A Research/Extension Awareness Program for Low-Input Agriculture in Ohio
1) Establish sets of replicated plots at two locations in Ohio to compare two crop rotations under
several levels of external inputs, and provide continuing sites for developing less
chemical-intensive crop production systems.
2) Investigate changes in crop performance, biological activity, and soil characteristics
associated with low-input production strategies on different soil types.
3) Disseminate the best available information on low-input systems to farmers of Ohio through
field days, a reference bulletin, and other Extension activities.
Experimental plot sites were established at the Ohio Agricultural Research and Development
Center Branches at Wooster, in northeast Ohio, and Hoytville, in northwest Ohio. Both sites
were cropped with two-year corn-soybean and four-year corn-soybean-wheat-clover rotations,
arranged so that every crop appeared every year and replicated three times at each location.
Each rotation received three “input” treatments: 1) no chemical inputs except to prevent crop
failure, 2) extension-recommended rates of fertilizer and pesticides, and 3) manure before corn
rather than fertilizer, and extension-recommended rates of pesticides. Manure was applied at
sufficient rates to provide all P and K needed by all crops in the rotation.
A series of county level Extension meetings dealing with low-input agriculture were conducted
across Ohio during the project period. The major emphasis of these meetings was to teach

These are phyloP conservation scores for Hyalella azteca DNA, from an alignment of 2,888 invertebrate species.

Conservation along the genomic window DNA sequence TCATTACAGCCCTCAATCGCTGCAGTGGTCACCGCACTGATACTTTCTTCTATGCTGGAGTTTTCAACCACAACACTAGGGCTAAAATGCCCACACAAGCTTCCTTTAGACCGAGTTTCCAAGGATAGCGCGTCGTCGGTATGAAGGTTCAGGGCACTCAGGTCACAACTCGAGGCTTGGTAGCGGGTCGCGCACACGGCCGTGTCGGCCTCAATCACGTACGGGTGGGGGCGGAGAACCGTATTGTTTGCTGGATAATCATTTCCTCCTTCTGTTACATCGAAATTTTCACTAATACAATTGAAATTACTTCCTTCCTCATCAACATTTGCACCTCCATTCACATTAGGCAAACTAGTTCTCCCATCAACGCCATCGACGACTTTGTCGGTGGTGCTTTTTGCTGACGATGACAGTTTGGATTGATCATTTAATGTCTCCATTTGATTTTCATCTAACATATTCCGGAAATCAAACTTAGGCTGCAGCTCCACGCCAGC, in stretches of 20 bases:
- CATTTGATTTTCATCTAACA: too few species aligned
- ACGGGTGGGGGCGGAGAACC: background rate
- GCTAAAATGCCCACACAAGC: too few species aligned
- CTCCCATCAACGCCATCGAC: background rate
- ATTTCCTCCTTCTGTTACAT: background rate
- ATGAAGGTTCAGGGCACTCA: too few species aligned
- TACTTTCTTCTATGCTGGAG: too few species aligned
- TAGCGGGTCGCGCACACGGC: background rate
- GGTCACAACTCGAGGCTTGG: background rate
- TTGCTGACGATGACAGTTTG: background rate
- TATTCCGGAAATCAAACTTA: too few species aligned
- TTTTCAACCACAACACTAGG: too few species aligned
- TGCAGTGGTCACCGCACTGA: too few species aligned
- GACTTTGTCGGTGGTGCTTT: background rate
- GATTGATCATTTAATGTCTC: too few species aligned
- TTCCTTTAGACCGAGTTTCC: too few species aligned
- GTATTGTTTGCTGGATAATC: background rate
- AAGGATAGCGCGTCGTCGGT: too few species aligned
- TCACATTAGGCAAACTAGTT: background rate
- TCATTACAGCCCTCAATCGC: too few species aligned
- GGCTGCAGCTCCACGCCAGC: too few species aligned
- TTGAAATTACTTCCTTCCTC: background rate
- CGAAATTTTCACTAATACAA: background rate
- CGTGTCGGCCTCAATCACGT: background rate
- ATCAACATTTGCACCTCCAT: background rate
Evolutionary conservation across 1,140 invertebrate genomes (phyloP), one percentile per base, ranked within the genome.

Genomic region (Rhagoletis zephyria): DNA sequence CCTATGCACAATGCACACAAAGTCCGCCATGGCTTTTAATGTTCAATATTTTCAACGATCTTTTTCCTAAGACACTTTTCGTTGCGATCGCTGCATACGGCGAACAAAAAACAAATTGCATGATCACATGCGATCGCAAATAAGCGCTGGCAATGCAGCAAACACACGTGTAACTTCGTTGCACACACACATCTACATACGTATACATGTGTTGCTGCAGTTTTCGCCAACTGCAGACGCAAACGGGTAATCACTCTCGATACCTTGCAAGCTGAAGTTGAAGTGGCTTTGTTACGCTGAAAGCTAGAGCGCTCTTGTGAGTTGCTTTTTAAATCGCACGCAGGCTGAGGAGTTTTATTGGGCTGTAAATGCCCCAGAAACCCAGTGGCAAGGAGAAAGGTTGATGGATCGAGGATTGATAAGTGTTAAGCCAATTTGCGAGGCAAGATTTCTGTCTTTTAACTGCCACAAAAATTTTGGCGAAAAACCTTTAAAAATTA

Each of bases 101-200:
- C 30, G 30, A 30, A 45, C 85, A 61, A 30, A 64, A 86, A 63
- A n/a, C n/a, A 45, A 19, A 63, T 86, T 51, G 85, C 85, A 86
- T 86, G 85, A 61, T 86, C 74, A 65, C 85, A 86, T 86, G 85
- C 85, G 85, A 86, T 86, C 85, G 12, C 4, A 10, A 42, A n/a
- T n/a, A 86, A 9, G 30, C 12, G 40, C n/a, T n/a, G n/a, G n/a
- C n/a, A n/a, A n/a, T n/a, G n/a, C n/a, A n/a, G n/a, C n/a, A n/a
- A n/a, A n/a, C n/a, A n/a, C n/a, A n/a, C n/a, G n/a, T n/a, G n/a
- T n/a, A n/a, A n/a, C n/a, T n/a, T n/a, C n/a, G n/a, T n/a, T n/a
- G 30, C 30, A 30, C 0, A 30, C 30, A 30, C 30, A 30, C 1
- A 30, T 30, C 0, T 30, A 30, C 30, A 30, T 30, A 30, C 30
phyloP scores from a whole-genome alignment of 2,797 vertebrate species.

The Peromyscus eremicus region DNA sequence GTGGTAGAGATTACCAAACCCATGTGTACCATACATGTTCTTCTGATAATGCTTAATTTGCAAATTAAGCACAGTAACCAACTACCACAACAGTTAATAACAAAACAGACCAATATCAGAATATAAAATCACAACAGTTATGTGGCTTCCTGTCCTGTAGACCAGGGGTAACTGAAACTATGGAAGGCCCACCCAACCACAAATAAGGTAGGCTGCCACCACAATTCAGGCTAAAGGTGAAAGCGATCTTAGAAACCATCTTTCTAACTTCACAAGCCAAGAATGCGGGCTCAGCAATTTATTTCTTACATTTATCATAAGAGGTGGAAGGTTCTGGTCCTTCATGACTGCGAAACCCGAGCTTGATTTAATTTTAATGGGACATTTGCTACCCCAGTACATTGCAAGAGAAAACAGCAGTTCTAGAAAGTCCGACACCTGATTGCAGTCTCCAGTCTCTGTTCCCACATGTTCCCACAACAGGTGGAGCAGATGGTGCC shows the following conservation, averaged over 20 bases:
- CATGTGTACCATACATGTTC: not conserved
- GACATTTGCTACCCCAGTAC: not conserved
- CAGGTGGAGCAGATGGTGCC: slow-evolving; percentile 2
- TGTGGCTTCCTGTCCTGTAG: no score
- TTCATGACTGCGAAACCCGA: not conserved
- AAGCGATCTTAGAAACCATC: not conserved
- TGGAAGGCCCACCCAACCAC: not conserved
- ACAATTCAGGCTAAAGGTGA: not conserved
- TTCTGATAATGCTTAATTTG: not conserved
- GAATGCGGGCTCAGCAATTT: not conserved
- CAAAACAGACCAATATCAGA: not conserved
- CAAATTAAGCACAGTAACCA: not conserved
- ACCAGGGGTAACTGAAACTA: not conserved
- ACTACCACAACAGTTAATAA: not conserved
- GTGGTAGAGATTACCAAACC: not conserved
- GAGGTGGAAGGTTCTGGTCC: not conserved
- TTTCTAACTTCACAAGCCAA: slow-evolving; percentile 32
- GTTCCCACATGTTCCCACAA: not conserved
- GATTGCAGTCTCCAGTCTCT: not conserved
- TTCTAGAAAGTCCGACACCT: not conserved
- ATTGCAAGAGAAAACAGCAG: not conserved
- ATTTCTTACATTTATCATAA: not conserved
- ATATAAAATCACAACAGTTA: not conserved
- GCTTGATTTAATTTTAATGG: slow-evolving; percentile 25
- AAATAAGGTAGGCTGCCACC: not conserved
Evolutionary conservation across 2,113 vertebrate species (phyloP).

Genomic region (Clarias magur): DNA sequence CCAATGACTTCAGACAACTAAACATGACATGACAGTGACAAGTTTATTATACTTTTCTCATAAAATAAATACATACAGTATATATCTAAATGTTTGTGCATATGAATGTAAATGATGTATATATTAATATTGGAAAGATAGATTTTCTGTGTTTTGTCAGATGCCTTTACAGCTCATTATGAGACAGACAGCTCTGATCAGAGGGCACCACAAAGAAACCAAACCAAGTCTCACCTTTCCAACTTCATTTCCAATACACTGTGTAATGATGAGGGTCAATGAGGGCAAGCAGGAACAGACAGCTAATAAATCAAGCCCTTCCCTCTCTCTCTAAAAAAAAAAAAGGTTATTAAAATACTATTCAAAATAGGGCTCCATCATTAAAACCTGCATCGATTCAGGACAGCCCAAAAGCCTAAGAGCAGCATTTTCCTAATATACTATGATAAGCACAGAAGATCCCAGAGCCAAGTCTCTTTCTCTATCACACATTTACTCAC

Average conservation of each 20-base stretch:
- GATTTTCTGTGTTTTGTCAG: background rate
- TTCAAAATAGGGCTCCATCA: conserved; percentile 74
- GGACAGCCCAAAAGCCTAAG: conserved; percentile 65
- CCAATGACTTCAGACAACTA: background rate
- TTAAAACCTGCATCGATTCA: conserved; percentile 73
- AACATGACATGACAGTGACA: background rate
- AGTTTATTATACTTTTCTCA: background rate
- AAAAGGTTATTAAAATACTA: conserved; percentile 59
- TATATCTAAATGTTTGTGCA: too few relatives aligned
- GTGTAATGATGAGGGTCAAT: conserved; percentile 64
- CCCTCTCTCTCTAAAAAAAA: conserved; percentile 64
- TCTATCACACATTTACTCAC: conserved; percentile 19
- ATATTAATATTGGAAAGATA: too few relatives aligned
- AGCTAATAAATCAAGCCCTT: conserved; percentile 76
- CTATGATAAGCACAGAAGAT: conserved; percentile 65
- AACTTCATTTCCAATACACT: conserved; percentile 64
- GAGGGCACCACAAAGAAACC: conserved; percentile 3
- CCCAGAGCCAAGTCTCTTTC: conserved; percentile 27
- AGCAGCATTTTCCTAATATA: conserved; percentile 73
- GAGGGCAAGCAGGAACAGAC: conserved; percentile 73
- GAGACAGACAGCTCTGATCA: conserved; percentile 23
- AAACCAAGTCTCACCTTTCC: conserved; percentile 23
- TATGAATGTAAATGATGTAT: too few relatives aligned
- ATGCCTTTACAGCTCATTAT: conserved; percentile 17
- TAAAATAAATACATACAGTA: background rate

farmers how to recognize and make use of resources already available on the farm, such as high
nitrogen test levels, available manure, and legume forage stands. Field days were sponsored by
the Experiment Station, and attended by 300-400 people at each site.
Perhaps the most significant finding of this project was the observation that apparent N
mineralization can be affected significantly by alteration in soil microclimate. In the relatively
cool, wet spring of 1990, mineralization from clover and manure was rapid enough to produce
competitive corn yields on the well drained soil at Wooster, but not on the poorly drained soil at
Hoytville. While such effects seem intuitively obvious, they are not usually considered when
making recommendations that involve N credits from organic N materials. The results also
indicated that the potential response of a crop to additions of fertilizer declines as planting is
delayed. Both soybeans at Wooster in 1990 and corn at Hoytville in 1989 showed no response to
fertilizer additions, because they were planted extremely late. This effect has been fairly well
recognized for N on corn but not for P and K on crops in general.
Another significant contribution of this project was the “Crop Production Alternatives” bulletin,
a publication which has enjoyed wide success and acceptance. Many advisors, county agents,
and consultants have commented that it provides a reference for them to find a set of
information that was previously scattered across a range of resources.
Farmer Adoption and Direct Impact:
Farmers were generally excited about using available resources to cut fertilizer purchases. Few
were interested in using cover crops or cultivation for weed control. Lack of time for cultivation
and the risks associated with using unproven and undeveloped cover crop techniques were
reasons for lack of interest in alternative weed control practices. The idea of banding herbicides
as a means of reducing costs was greeted favorably, particularly by farmers who were already
cultivating row middles to manage soil crusting.